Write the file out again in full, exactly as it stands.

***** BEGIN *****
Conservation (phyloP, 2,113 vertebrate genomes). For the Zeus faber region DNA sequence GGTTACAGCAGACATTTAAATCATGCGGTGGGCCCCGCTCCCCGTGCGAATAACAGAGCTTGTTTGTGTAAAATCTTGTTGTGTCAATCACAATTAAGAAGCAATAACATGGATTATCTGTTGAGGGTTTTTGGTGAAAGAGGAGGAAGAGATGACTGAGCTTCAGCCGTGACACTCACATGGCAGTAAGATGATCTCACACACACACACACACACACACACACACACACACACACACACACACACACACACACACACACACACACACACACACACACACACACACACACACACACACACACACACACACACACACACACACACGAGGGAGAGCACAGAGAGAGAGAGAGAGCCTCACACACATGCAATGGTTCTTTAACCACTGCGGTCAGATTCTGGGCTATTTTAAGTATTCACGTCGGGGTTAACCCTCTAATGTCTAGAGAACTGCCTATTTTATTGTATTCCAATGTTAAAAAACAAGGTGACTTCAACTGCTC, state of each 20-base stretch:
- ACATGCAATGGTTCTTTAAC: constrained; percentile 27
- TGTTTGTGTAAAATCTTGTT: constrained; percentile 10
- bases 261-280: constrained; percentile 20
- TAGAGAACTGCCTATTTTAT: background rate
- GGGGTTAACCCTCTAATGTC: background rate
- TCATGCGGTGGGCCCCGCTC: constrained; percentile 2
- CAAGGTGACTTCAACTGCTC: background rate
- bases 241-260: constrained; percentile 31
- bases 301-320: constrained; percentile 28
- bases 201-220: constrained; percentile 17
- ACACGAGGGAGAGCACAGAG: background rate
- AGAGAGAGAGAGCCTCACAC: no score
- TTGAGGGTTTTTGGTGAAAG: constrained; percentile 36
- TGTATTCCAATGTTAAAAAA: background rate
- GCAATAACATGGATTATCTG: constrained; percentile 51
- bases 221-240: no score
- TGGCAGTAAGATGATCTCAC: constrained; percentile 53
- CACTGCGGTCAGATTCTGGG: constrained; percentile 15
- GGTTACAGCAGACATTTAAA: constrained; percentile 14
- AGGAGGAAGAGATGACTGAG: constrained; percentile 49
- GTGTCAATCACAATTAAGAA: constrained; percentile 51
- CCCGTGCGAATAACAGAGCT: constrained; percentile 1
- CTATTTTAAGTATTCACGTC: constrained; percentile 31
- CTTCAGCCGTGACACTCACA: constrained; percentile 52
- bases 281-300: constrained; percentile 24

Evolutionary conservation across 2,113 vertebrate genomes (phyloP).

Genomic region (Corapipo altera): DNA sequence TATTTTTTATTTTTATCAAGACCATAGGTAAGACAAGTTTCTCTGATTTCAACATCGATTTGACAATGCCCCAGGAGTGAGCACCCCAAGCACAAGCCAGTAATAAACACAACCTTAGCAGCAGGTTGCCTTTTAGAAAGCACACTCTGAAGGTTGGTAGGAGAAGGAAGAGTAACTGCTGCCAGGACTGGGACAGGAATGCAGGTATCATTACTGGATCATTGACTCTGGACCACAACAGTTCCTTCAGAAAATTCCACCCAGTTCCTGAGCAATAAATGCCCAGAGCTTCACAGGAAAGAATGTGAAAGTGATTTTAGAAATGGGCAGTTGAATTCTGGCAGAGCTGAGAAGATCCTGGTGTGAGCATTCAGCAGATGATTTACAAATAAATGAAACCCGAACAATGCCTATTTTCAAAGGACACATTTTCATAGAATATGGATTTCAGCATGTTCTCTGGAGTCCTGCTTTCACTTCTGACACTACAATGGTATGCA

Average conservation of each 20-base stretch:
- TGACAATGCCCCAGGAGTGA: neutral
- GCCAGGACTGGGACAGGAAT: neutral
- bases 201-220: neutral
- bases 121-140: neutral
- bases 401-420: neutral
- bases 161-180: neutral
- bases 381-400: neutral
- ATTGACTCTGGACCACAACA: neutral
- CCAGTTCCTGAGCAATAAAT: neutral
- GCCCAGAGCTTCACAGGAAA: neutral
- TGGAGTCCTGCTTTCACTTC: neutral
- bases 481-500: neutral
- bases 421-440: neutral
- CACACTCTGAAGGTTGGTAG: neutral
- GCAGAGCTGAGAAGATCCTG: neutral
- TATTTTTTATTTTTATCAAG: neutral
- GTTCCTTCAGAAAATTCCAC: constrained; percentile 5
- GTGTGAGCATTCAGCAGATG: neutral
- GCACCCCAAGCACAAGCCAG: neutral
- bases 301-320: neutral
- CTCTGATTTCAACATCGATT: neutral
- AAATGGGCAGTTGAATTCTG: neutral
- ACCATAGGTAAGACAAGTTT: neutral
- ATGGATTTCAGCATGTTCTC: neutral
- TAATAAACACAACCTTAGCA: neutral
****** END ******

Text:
Conservation (phyloP, 2,113 vertebrate genomes). For the Zeus faber region DNA sequence GGTTACAGCAGACATTTAAATCATGCGGTGGGCCCCGCTCCCCGTGCGAATAACAGAGCTTGTTTGTGTAAAATCTTGTTGTGTCAATCACAATTAAGAAGCAATAACATGGATTATCTGTTGAGGGTTTTTGGTGAAAGAGGAGGAAGAGATGACTGAGCTTCAGCCGTGACACTCACATGGCAGTAAGATGATCTCACACACACACACACACACACACACACACACACACACACACACACACACACACACACACACACACACACACACACACACACACACACACACACACACACACACACACACACACACACACACACACACGAGGGAGAGCACAGAGAGAGAGAGAGAGCCTCACACACATGCAATGGTTCTTTAACCACTGCGGTCAGATTCTGGGCTATTTTAAGTATTCACGTCGGGGTTAACCCTCTAATGTCTAGAGAACTGCCTATTTTATTGTATTCCAATGTTAAAAAACAAGGTGACTTCAACTGCTC, state of each 20-base stretch:
- ACATGCAATGGTTCTTTAAC: constrained; percentile 27
- TGTTTGTGTAAAATCTTGTT: constrained; percentile 10
- bases 261-280: constrained; percentile 20
- TAGAGAACTGCCTATTTTAT: background rate
- GGGGTTAACCCTCTAATGTC: background rate
- TCATGCGGTGGGCCCCGCTC: constrained; percentile 2
- CAAGGTGACTTCAACTGCTC: background rate
- bases 241-260: constrained; percentile 31
- bases 301-320: constrained; percentile 28
- bases 201-220: constrained; percentile 17
- ACACGAGGGAGAGCACAGAG: background rate
- AGAGAGAGAGAGCCTCACAC: no score
- TTGAGGGTTTTTGGTGAAAG: constrained; percentile 36
- TGTATTCCAATGTTAAAAAA: background rate
- GCAATAACATGGATTATCTG: constrained; percentile 51
- bases 221-240: no score
- TGGCAGTAAGATGATCTCAC: constrained; percentile 53
- CACTGCGGTCAGATTCTGGG: constrained; percentile 15
- GGTTACAGCAGACATTTAAA: constrained; percentile 14
- AGGAGGAAGAGATGACTGAG: constrained; percentile 49
- GTGTCAATCACAATTAAGAA: constrained; percentile 51
- CCCGTGCGAATAACAGAGCT: constrained; percentile 1
- CTATTTTAAGTATTCACGTC: constrained; percentile 31
- CTTCAGCCGTGACACTCACA: constrained; percentile 52
- bases 281-300: constrained; percentile 24

Evolutionary conservation across 2,113 vertebrate genomes (phyloP).

Genomic region (Corapipo altera): DNA sequence TATTTTTTATTTTTATCAAGACCATAGGTAAGACAAGTTTCTCTGATTTCAACATCGATTTGACAATGCCCCAGGAGTGAGCACCCCAAGCACAAGCCAGTAATAAACACAACCTTAGCAGCAGGTTGCCTTTTAGAAAGCACACTCTGAAGGTTGGTAGGAGAAGGAAGAGTAACTGCTGCCAGGACTGGGACAGGAATGCAGGTATCATTACTGGATCATTGACTCTGGACCACAACAGTTCCTTCAGAAAATTCCACCCAGTTCCTGAGCAATAAATGCCCAGAGCTTCACAGGAAAGAATGTGAAAGTGATTTTAGAAATGGGCAGTTGAATTCTGGCAGAGCTGAGAAGATCCTGGTGTGAGCATTCAGCAGATGATTTACAAATAAATGAAACCCGAACAATGCCTATTTTCAAAGGACACATTTTCATAGAATATGGATTTCAGCATGTTCTCTGGAGTCCTGCTTTCACTTCTGACACTACAATGGTATGCA

Average conservation of each 20-base stretch:
- TGACAATGCCCCAGGAGTGA: neutral
- GCCAGGACTGGGACAGGAAT: neutral
- bases 201-220: neutral
- bases 121-140: neutral
- bases 401-420: neutral
- bases 161-180: neutral
- bases 381-400: neutral
- ATTGACTCTGGACCACAACA: neutral
- CCAGTTCCTGAGCAATAAAT: neutral
- GCCCAGAGCTTCACAGGAAA: neutral
- TGGAGTCCTGCTTTCACTTC: neutral
- bases 481-500: neutral
- bases 421-440: neutral
- CACACTCTGAAGGTTGGTAG: neutral
- GCAGAGCTGAGAAGATCCTG: neutral
- TATTTTTTATTTTTATCAAG: neutral
- GTTCCTTCAGAAAATTCCAC: constrained; percentile 5
- GTGTGAGCATTCAGCAGATG: neutral
- GCACCCCAAGCACAAGCCAG: neutral
- bases 301-320: neutral
- CTCTGATTTCAACATCGATT: neutral
- AAATGGGCAGTTGAATTCTG: neutral
- ACCATAGGTAAGACAAGTTT: neutral
- ATGGATTTCAGCATGTTCTC: neutral
- TAATAAACACAACCTTAGCA: neutral